How much is your business worth?
Adam Stronach summarises three main methods for valuing a business
Whether you’re making exit plans or in discussions with investors, having details on the value of your business is a vital step.
From the inside, it might be hard to say what that value is. You’ve put long hours of hard work into building your business from the ground up, but how would a buyer or investor see your business in monetary terms?
As a starting point, it’s important to work out what it is you’re actually selling.
Are you selling the trade and assets? Is it the shares in the business you are looking to dispose of? Is there intellectual property in the business? Does it own property or does it lease premises?
The kind of business you run, the sector it’s in, the assets it holds and the people who work with you could all have an impact on its overall value.
Assessing all of this information at the outset will help you to come to a robust valuation for discussions with potential buyers.
Benefits of valuing a business
We’ve already mentioned a couple of the main reasons you might want to value a business – as part of your exit strategy, or to help you raise investment.
When it comes to selling your business, the process for valuing it can also give insight on the right time to sell, the best possible deal, or how to move negotiations along quickly.
It can also be useful to know when you’re planning your retirement, and thinking about your financial future and that of your family.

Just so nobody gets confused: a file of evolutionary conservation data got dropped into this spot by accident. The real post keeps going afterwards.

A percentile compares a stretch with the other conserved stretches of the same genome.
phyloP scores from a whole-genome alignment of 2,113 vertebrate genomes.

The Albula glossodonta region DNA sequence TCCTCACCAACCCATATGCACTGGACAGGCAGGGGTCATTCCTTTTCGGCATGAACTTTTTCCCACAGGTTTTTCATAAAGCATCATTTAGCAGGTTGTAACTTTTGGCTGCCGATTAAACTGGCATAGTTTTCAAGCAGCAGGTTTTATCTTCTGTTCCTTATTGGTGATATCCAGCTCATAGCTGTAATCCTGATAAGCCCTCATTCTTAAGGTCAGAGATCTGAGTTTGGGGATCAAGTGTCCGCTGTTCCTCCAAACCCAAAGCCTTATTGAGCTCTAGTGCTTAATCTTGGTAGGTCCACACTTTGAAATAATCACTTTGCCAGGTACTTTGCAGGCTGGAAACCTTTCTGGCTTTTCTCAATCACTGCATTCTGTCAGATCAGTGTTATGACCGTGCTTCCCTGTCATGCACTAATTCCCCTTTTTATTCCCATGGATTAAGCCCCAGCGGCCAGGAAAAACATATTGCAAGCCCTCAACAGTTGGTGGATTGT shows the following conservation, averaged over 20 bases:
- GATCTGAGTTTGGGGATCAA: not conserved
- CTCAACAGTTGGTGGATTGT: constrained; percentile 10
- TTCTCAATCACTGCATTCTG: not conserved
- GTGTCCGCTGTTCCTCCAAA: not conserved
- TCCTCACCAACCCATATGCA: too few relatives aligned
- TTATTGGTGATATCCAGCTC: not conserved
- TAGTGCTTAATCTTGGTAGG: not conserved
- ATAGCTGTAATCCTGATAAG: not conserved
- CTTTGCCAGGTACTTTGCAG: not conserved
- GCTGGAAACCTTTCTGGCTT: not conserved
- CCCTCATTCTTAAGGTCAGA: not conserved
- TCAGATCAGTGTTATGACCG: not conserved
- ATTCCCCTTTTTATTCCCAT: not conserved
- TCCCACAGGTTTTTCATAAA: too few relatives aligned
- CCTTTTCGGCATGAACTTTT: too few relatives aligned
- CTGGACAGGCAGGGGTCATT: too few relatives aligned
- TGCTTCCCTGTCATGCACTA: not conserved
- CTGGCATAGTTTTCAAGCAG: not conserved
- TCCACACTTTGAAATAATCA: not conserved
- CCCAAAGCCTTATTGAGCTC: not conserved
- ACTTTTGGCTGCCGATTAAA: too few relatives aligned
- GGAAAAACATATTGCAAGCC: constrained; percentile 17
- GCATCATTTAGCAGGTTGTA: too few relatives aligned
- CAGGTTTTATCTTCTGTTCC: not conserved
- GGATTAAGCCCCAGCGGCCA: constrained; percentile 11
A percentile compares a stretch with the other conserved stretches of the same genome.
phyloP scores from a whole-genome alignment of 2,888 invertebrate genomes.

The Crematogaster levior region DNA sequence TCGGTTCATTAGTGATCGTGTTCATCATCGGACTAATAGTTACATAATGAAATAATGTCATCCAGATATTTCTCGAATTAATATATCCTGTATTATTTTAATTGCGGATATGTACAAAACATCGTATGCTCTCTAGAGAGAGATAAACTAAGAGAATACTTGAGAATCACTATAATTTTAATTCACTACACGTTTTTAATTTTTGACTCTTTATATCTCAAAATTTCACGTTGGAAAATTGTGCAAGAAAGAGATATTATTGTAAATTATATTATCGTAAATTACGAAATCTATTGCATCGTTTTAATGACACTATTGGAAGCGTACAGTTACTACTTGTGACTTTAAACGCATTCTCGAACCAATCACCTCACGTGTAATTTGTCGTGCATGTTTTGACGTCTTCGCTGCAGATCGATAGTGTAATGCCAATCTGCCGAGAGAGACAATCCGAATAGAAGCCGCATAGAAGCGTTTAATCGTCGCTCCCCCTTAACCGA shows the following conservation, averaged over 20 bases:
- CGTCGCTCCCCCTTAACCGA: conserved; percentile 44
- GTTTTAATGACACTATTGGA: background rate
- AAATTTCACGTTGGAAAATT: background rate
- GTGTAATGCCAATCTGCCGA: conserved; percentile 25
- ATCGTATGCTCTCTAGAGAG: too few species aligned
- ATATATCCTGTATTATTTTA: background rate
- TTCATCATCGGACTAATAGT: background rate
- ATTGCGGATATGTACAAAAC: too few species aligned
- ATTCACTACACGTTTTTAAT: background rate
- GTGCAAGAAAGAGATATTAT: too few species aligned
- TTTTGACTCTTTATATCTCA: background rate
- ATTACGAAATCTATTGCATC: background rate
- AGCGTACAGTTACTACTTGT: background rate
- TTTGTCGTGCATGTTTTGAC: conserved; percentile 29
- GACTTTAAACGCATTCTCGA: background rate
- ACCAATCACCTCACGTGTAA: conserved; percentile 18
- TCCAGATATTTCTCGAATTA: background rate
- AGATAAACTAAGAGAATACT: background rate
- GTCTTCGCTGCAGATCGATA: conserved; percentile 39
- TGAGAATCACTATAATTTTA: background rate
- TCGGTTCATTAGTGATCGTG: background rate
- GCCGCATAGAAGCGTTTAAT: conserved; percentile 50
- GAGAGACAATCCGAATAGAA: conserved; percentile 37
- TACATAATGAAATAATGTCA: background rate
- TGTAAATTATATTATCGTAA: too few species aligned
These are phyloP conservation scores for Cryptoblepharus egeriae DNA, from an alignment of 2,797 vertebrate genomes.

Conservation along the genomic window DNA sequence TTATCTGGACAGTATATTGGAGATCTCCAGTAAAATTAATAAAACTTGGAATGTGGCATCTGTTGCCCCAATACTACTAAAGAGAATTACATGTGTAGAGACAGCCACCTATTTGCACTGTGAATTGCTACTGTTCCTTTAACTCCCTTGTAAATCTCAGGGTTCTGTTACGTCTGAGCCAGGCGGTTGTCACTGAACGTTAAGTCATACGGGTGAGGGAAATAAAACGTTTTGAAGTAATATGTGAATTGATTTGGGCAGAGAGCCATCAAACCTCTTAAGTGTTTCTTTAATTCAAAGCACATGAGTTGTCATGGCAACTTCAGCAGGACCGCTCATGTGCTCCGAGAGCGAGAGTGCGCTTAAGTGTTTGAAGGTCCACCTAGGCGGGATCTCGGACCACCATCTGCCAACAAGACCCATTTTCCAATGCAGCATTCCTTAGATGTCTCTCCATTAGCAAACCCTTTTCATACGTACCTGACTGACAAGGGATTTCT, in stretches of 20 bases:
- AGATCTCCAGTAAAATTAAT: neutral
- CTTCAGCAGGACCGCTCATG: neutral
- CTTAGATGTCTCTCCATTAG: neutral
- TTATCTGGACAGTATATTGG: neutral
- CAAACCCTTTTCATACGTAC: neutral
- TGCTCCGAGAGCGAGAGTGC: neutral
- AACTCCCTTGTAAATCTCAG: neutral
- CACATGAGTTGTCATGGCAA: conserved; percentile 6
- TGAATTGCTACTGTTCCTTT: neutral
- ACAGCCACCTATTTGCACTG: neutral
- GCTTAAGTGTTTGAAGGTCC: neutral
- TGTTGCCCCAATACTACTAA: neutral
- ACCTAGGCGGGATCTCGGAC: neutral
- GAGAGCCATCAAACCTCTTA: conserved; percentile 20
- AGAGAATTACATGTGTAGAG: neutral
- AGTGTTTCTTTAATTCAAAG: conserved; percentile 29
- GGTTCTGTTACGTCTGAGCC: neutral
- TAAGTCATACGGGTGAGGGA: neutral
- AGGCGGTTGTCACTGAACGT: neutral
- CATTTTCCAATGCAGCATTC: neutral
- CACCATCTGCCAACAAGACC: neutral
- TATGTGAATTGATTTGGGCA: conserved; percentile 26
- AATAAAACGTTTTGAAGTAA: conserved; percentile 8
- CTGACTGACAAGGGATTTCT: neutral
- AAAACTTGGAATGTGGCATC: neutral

Research by Which? suggests most households spend around £27,000 a year in retirement, but to fund a more luxurious lifestyle – including long-haul trips and a new car every five years – you’ll need something closer to £42,000 a year.
Depending on your financial and lifestyle goals, you might want to find out whether selling your business could help support that level of income throughout your retirement.
Alternatively, valuing a business can help you and your team to focus on areas for improvement and grow your business. You may choose to conduct an annual valuation to give you timely staging posts on the position your business has reached.
And if you’re offering employees the option to buy or sell shares in your company, it can help you to set an appropriate price. Crucially important here is to ensure the price is something HMRC will accept, including if tax-approved schemes are being used.
Things to consider
There are several factors that might come into play when determining your business’s value, and some of these are included in the valuation methods summarised below.
Structure: Can the business function effectively without you? If you find it needs your constant attention to remain profitable, you may need to look at ways of streamlining, automating or delegating work.
Circumstances: If you’re under pressure to sell quickly – for instance, because you need to pay off creditors or you want to retire due to ill-health – the price may be lower than if you have time to achieve a better deal.
Financial record: Detailed, accurate records that show a sustained history of strong financial performance will work in your favour when your business is being valued.